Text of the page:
Review by Camden Ferrell
Look Both Ways is a new romantic comedy-drama from Netflix. It is directed by Wanuri Kahiu whose most recent movie, Rafiki, premiered at the 2018 Cannes Film Festival. Even though the movie has some fairly big names attached to it, it doubles down on the least interesting aspects of the two storylines while ignoring what could have made it a compelling film.
Natalie is an aspiring animator who is ready to embark on the next phase of her life. On the day before her college graduation, she finds herself in the midst of a pregnancy scare. This movie follows the parallel realities that diverge from that moment: one where she is pregnant and remains in her hometown and one where she is not pregnant and embarks for Los Angeles to follow her dreams.
The parallel storylines is an interesting storytelling device that could have made for some really interesting juxtaposition and thematic exploration, but it is never used to its fullest extent. For the first act of the movie, it doesn’t fully trust the viewer to follow what is happening, and this hinders the quality of its narrative. In addition to this, the diverging storylines feel too similar and repetitive to justify its use in telling Natalie’s story.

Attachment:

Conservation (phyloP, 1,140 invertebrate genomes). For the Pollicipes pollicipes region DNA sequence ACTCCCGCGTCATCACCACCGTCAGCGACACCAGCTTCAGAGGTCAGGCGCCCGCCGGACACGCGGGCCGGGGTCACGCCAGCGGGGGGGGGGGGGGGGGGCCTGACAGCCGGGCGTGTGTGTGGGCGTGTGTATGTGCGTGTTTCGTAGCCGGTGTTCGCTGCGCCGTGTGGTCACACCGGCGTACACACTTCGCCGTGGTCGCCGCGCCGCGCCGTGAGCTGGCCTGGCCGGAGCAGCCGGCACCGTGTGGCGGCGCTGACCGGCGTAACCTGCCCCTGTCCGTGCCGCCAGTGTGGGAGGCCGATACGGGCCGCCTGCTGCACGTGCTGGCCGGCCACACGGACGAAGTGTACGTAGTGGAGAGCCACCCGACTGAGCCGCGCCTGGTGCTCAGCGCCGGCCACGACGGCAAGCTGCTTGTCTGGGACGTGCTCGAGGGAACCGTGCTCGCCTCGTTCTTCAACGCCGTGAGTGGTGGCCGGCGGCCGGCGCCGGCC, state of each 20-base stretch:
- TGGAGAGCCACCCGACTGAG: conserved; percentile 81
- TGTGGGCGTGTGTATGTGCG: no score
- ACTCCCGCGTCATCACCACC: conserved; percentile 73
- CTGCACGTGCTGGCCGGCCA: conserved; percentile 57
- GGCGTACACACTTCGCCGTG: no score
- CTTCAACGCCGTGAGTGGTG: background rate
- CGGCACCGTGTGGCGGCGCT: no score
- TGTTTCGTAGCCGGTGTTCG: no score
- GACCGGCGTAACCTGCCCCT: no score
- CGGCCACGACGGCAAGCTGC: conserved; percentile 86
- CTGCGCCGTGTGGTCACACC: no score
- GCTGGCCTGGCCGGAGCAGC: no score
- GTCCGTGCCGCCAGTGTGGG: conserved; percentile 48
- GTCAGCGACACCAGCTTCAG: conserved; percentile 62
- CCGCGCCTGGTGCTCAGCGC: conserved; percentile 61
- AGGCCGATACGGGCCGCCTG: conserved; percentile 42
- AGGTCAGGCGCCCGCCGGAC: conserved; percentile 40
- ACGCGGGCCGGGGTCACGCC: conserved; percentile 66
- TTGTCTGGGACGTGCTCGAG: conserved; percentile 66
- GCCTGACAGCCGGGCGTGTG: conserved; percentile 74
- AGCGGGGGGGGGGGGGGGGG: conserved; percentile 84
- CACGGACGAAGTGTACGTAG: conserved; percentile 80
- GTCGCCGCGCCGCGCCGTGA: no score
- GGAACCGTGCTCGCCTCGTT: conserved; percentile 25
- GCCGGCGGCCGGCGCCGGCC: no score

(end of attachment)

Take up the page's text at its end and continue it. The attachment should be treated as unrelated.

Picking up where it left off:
Lili Reinhart leads the movie as Natalie, and while she didn’t phone in her performance, there really isn’t a lot to enjoy or admire. It’s a bland performance that’s not bad but as far from memorable as can be. Her supporting cast with names like Danny Ramirez, Luke Wilson, and Andrea Savage also leave a lot to be desired.
The main problem with the movie is it misunderstands what’s interesting about its story. The pregnancy storyline had much more conflict and drama that was totally mishandled and glossed over, and the other storyline lacked anything to make it interesting to watch. It doesn’t give the audience time to process to consequences of each storyline because its too concerned with fitting two movies into the length of one.
Look Both Ways is an uninteresting movie that tries to use its somewhat unique narrative structure to its benefit but ultimately fails. It is a bland story that doesn’t give the interesting parts of its script the time of day and completely misuses a usually talented ensemble.
Look Both Ways is on Netflix August 17.